Note: I use strong language in this post. It is a rant.
I have established, again and again, that when you read my blog, you follow my rules.
Most of my readers are great. You read well, you make good comments, you follow the rules, and I like you. Still, I’m having some issues and I want to send out a general notice.
I try to give people wide latitude on my site, but I feel like some people are taking that as an opportunity to write condescending comments. After all, they are not truly insulting anyone, are they? Well, guess what. Enough is enough and anyone who writes such comments will be subject to the feel of my bloody, bloody (verbal) saw. Or just get deleted.
I mostly have this problem when I write posts about healthism. I often have this problem with liberals: not all, but some liberals assume that if you don’t agree with them about something, that you are just too stupid or brainwashed to understand it.
Get this. I don’t agree with organic activists who attack food processing or conventional farming methods. I DO have knowledge of biology and chemistry. I have knowledge of medicine. Probably more than many of my commenters. Of course, if I didn’t, that would not necessarily make me wrong. All the same, I bring it up to prove that I’m not as dumb as some want to believe.
I am well aware of what food used to be like before regulations existed-anyone remember Sinclair’s Jungle?
I HAVE heard all of the talking points of organic activists. I used to believe them myself. I don’t anymore. Your not-so-earth-shattering revelations aren’t news to me, okay?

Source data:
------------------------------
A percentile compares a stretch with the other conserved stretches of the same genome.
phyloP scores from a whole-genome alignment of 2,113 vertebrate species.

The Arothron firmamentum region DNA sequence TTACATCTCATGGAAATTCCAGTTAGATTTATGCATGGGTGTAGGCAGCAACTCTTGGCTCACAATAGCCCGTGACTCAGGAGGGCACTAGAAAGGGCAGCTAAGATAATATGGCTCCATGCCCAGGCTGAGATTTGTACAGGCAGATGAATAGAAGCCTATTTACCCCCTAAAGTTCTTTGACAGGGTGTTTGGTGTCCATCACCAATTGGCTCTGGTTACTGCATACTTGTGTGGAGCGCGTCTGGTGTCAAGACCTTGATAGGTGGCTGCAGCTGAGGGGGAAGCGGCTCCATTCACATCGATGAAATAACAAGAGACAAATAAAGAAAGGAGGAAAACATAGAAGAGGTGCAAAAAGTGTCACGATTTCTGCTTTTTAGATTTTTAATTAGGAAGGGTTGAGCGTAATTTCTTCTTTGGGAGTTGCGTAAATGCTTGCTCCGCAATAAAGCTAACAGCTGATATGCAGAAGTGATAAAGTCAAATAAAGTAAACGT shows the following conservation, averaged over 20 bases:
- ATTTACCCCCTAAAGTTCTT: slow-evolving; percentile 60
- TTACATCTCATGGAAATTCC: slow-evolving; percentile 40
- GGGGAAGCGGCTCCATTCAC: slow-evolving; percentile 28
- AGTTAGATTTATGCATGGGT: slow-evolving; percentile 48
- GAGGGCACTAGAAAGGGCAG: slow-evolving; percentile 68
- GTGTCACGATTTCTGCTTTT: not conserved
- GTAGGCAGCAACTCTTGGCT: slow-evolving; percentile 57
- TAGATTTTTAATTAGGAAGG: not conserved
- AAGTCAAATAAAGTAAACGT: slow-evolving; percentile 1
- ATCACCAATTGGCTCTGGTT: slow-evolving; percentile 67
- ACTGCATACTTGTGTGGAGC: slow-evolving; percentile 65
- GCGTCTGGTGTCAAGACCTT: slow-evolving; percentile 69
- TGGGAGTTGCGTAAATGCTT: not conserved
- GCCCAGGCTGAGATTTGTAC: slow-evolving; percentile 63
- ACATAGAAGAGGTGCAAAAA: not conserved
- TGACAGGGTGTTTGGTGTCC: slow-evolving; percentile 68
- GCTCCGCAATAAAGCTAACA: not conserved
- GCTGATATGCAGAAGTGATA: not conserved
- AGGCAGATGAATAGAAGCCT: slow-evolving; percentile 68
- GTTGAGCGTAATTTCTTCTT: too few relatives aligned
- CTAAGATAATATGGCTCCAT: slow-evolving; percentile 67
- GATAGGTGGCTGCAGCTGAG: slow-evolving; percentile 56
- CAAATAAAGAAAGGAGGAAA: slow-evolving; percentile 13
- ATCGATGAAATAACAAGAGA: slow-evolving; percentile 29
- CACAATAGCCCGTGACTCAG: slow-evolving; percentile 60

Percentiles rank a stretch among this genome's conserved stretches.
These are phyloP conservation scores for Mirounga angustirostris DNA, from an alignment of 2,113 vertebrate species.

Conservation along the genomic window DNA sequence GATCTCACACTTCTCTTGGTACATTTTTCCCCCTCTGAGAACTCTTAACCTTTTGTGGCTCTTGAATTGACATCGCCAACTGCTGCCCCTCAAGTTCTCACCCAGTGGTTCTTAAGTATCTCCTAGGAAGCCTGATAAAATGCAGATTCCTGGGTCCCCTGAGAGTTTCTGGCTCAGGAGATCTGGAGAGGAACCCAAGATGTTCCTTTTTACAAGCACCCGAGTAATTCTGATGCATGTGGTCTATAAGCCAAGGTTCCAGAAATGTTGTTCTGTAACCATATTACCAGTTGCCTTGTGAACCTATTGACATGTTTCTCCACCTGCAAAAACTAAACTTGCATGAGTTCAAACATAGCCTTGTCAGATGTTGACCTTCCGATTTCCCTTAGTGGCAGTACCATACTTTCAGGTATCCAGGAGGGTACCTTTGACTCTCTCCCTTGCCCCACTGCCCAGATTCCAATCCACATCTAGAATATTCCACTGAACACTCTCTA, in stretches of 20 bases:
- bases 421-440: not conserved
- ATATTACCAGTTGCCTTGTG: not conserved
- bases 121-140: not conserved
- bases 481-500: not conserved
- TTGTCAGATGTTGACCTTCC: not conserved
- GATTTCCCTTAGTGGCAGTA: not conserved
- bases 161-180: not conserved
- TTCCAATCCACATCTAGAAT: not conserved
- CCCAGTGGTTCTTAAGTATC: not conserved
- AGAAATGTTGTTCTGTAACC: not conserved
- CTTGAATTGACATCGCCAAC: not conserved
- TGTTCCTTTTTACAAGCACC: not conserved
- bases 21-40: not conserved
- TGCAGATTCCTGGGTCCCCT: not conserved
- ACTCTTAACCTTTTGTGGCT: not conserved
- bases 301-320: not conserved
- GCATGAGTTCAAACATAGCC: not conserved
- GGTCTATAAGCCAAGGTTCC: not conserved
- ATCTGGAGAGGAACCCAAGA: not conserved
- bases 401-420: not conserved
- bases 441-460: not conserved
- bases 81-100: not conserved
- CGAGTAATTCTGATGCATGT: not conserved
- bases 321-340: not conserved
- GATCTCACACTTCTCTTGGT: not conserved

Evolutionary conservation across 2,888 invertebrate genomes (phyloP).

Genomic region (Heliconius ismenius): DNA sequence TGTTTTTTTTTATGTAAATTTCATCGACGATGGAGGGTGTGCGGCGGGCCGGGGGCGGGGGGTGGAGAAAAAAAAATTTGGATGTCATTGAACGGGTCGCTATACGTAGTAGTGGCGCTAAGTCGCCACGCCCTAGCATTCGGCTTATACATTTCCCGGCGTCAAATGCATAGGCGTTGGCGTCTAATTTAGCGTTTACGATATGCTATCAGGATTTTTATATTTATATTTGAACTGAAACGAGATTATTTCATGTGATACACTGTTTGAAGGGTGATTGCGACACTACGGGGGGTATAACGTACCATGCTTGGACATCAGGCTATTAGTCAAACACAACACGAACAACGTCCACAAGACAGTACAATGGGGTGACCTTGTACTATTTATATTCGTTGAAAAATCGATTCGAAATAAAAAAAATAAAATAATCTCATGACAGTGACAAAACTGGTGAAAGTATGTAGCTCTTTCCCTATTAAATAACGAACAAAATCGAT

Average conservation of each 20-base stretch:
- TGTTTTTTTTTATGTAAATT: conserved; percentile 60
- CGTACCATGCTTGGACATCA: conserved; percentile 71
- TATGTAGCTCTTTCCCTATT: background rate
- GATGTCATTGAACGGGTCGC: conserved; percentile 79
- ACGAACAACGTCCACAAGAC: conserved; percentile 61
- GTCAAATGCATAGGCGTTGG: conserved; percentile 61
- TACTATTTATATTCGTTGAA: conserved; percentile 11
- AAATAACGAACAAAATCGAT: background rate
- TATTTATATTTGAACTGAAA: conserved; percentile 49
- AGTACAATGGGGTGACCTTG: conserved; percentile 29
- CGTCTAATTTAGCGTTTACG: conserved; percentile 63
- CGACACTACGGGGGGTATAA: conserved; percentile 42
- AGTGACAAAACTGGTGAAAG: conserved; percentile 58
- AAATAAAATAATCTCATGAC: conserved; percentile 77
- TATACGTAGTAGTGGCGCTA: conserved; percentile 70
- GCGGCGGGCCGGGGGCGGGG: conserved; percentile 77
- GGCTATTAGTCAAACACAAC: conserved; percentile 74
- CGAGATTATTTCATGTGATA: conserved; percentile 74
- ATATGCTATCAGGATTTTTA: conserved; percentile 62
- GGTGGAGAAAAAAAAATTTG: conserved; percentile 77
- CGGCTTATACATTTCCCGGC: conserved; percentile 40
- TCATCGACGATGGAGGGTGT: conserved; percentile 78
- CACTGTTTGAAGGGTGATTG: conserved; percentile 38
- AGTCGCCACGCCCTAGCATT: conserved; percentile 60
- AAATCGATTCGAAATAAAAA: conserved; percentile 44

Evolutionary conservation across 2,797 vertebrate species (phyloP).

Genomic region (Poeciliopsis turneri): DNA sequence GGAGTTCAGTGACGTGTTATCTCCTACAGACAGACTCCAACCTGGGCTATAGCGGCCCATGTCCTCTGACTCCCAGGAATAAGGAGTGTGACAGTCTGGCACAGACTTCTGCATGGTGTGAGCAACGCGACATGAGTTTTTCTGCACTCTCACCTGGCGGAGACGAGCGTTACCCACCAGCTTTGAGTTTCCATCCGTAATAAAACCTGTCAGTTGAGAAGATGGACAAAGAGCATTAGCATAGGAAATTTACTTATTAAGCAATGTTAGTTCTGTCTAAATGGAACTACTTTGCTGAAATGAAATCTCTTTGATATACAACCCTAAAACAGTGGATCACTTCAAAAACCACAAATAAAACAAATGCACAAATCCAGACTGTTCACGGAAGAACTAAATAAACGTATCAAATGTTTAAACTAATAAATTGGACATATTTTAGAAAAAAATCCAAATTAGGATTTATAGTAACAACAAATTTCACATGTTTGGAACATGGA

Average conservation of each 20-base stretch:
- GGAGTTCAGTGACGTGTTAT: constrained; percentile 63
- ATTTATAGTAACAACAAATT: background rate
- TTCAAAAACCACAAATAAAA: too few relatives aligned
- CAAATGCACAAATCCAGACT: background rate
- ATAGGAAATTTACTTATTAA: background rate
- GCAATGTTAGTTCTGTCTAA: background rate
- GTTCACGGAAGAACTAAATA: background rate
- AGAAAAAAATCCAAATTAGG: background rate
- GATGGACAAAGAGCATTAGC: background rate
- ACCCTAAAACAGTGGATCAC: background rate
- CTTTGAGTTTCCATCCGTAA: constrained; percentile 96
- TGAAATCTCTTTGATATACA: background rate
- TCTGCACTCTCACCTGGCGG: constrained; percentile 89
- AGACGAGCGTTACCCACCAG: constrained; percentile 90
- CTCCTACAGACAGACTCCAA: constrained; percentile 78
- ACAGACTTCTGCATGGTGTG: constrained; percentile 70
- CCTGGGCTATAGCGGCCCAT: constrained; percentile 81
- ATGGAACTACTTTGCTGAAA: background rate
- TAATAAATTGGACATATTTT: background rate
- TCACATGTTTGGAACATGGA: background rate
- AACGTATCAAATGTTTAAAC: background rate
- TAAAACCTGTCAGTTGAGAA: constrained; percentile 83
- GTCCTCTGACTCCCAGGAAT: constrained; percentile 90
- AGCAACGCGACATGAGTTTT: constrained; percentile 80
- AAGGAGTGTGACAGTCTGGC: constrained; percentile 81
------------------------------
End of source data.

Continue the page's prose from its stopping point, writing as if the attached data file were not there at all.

For that matter, I have never claimed that all foods are equally healthy, and in my post about attachment therapy, I explicitly claimed otherwise. I HAVE claimed that just because food is processed, or has a long, scary chemical name, does not necessarily make it bad. After all, when you cook in your home kitchen, THAT’S food processing. I could write out all the ingredients in their scientific names, and they would look horrifying. If you are going to claim that any processing out of a home kitchen is bad for you, or that any chemical additives at all should not be in food, the burden of proof is on you to prove it. It’s not on me to prove that processed food ISN’T bad for you.
Yes, I know that processed foods are “associated” with health problems. Thank you, Captain Obvious. Correlation does not equal causation. The population that consumes processed foods differ in class, values, ethnic background, might already have health problems, etc. Again, I never said that all foods contain all the same nutrients in all the same amounts. I said that there might be other factors to concern ourselves with that are more important than the purity of the food consumed. Focusing on the wrong problem isn’t just misguided; it can actively hurt people while the real problems go unrecognized. I have said more than once that, yes, let’s make WIC coupons redeemable at farmers’ markets. Yes, let all grocery stores have fresh produce. Great! Is that the most serious problem facing poor people today? Should we really devote billions of dollars and government resolutions to solve it? Those are my questions.
I have said that many beliefs about food are potentially healthist and classist. For the millionth time, this is not a statement endorsing the equality of all foods. This is pointing out that perceptions and research are often informed, unconsciously, by biases and that these biases spill over into beliefs about health, food, and the people that consume it. Does this mean all such statements are wrong? No, but the prevalence of these biases and the current panic over health and food should give us pause. That’s it.
I have said that many food interventions are classist and healthist. And they are. Saying that some foods have more or less of this or that is not prejudiced in itself. However, the prevalent assumption among posh foodies that all poor people are falling over themselves to be saved from their food and their lifestyles is. I know, I know. You just want to give them the “option.’ Maybe they want to give themselves the option? Maybe they want another option entirely? Maybe they want you to butt out and let them solve their own problems?